When lenders evaluate mortgage borrowers, they look at four things: income (the ability to repay), credit (the willingness to repay), collateral (appraised value and property condition) and assets (cash in the deal and cash reserves after closing, mostly). Of the “four legs of the table”, assets are the least discussed, and yet may be the most important.
What do we mean when we talk about assets?
Monies needed for the down payment (the difference between the purchase price and the loan amount which may or may not be the same as the money deposit at contract signing)
Monies needed for closing costs (fees to the lender and third parties for things like appraisals, title insurance, settlement services, and so on)
Monies needed for Pre-Paids (homeowners insurance, flood insurance, real estate taxes, etc.) and establishing escrow accounts for future payments
Monies for Reserves- the money you still have left after closing. Monies that would be available, if a problem were to arise.
Why do we care about assets?
Assets may be the truest reflection of a borrower’s fiscal strength. Their ability to save and properly budget could be a significant indicator to their future paying habits.
The source of the assets is important. Savings? Gift or inheritance? Lottery victory? Insurance settlement? Sale of a baseball card collection? Each reflects differently on the borrower.
Many people don’t show all their income on their tax returns (it’s just a fact). Undocumented income can’t be used to qualify; however, often assets become a truer representation of a borrower ability to pay than their 1040s.
Reserves are an issue. A client with $50 in the bank after closing is riskier than one with $50,000. Also, clients who have money in the bank but have some sporadic lates on their credit are looked at differently than those who didn’t have the money to make the payments.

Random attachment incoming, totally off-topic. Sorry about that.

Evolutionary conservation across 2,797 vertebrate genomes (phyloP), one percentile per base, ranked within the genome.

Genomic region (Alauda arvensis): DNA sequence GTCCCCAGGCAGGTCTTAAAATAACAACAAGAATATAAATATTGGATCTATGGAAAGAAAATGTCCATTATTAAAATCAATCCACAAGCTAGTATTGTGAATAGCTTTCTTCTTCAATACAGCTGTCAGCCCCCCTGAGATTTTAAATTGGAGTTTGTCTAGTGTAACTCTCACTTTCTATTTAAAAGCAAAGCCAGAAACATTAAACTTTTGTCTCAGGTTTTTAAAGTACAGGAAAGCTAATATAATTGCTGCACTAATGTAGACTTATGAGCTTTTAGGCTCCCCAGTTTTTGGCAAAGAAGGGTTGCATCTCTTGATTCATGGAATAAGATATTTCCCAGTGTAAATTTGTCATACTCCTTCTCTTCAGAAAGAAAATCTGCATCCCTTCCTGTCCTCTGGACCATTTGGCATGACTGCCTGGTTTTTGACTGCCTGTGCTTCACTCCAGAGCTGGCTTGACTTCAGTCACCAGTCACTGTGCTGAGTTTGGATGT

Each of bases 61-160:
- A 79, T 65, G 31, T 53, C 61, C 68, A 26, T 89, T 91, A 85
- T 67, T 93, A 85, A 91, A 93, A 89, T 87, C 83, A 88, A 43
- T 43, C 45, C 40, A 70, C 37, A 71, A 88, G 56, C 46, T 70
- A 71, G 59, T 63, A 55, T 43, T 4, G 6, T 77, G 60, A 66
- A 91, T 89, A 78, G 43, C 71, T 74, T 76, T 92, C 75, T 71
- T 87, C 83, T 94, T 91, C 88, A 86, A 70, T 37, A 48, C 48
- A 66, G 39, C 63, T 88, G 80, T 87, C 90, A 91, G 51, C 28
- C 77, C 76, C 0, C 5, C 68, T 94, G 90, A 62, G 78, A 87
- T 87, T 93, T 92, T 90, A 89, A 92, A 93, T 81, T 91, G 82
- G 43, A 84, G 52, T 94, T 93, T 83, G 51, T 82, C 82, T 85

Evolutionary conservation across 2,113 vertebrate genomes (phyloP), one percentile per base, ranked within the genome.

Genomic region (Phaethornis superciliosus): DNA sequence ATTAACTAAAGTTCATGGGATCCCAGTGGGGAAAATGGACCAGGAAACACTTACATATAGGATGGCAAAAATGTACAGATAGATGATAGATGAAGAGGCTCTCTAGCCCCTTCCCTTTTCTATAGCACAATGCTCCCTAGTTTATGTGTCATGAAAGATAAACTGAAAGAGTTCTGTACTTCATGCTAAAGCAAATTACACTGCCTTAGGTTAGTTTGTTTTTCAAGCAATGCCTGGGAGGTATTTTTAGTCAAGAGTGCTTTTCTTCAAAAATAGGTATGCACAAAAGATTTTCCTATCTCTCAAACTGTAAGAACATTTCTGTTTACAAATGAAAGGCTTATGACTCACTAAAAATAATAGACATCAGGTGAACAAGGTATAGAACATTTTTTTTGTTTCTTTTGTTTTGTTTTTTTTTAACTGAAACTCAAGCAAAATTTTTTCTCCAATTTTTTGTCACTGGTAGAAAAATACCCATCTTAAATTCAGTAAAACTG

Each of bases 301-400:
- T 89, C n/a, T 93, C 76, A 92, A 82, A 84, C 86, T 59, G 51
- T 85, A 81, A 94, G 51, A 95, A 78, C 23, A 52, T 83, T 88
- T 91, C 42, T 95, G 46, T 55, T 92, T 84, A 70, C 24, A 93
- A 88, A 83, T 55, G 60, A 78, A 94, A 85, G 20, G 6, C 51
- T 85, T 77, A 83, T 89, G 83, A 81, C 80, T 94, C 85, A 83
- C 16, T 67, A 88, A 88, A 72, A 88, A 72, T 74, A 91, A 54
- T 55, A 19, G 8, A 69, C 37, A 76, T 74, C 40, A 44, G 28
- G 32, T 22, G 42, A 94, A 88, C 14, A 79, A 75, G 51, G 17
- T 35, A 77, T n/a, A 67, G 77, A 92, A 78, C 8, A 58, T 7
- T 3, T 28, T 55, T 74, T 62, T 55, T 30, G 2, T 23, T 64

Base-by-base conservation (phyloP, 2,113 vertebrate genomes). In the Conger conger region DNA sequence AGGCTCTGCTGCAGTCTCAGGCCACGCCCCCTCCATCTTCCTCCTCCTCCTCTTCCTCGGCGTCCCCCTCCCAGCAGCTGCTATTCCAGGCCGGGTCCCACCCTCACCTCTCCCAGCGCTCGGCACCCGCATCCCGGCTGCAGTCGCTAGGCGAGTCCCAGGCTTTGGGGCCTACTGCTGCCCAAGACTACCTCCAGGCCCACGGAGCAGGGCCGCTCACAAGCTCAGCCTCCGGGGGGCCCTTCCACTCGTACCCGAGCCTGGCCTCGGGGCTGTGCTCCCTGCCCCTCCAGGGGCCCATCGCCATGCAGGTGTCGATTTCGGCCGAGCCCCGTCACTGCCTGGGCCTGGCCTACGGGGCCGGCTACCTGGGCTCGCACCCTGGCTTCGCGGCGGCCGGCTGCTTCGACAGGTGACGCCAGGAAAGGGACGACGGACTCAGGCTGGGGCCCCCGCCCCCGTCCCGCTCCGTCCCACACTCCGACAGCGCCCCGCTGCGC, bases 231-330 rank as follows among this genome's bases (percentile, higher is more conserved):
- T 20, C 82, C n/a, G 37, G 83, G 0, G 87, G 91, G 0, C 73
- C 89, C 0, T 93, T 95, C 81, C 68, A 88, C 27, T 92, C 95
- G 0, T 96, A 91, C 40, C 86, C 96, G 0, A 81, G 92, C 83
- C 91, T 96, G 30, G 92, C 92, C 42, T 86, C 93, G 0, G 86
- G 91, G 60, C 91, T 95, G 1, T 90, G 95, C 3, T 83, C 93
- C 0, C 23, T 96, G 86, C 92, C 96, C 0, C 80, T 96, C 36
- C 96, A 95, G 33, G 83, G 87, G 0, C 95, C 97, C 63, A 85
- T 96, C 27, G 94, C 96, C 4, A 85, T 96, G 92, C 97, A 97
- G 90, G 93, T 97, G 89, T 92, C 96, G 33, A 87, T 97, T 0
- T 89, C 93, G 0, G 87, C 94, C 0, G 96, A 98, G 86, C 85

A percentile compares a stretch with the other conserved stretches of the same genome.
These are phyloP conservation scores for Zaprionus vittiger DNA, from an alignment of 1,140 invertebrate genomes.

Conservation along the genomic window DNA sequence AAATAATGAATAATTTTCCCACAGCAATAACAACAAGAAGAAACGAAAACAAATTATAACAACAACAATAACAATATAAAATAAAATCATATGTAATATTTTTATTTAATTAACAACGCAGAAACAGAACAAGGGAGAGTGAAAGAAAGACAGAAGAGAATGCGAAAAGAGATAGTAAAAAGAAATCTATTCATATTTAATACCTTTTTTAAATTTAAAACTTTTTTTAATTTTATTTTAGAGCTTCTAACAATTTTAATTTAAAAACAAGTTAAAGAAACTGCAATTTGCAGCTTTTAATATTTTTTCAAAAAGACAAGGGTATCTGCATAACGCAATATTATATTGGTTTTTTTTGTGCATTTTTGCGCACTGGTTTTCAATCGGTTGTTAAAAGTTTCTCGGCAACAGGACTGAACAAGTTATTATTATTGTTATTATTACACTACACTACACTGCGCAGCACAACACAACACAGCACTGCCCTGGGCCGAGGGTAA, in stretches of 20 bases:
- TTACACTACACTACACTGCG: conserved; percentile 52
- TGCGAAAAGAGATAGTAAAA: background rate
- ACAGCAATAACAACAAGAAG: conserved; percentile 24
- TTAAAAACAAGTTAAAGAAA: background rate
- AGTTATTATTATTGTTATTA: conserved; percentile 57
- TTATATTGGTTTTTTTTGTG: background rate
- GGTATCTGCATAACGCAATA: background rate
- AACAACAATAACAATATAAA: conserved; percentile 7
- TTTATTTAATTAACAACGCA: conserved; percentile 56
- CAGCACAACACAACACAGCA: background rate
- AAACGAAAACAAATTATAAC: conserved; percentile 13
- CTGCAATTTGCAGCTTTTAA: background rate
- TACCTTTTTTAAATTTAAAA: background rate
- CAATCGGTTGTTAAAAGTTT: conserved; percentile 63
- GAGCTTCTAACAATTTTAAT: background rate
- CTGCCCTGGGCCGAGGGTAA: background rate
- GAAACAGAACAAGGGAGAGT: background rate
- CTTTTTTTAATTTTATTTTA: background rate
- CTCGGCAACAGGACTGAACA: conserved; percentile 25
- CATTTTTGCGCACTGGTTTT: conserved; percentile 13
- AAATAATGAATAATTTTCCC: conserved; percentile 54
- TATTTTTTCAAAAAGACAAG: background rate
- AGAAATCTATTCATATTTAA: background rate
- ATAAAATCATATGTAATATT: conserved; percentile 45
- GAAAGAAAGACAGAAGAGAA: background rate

Common Asset Issues in Mortgage Packages:
Large deposits (defined as those which are excessive for the income level) raise an underwriter’s eyebrows. Where did the money come from? Maybe the borrower took a loan that doesn’t yet show up on their credit report.
Cash deposits are another red flag. In this day and age, people keep their money in the bank, not under their mattress. Where did the cash come from?
Gift monies and seller’s concessions, while considered as borrowers assets when doing calculations, will give an underwriter pause when assessing the borrower’s real ability to replay.
Guidelines have tightened. When borrowers are paying off credit cards to get their ratios in line, lenders are asking where that money came from now. That act has nothing to do with the home purchase, but may be a sign of something fragile in the borrower’s financial make up.
The best advice is to consult a loan professional to discuss the proper way to position your assets and the timing of it that will put you in the most favorable light.
by Dean Hartman, The KCM Blog